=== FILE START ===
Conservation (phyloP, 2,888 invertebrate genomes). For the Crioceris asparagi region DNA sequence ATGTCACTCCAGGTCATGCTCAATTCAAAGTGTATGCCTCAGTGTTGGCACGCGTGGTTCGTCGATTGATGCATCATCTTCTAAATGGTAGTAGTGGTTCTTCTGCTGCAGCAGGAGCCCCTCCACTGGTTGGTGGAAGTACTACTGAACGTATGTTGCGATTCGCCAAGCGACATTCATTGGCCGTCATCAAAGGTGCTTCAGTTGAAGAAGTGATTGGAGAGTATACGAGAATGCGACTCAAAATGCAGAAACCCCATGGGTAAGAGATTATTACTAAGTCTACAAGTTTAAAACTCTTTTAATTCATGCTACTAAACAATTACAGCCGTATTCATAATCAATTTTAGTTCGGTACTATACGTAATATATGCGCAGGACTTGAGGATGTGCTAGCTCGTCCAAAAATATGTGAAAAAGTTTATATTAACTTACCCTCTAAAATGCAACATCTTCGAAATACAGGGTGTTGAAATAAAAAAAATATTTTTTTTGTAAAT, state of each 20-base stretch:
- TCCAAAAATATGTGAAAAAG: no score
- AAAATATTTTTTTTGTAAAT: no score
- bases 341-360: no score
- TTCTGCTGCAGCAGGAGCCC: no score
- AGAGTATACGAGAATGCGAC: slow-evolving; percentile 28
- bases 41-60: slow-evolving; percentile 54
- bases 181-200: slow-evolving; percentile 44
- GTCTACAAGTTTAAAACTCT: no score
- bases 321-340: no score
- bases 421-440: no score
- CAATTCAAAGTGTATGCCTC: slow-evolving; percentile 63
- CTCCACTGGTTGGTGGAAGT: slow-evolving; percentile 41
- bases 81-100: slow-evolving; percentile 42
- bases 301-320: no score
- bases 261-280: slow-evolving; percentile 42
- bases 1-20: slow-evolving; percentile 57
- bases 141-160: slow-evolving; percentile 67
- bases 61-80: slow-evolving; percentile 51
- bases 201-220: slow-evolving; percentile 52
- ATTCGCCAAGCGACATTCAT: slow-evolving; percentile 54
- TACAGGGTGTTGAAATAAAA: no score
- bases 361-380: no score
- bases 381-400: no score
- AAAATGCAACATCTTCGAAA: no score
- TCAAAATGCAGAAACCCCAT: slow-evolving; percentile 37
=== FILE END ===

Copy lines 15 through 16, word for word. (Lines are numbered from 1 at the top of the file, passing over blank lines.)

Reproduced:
- bases 301-320: no score
- bases 261-280: slow-evolving; percentile 42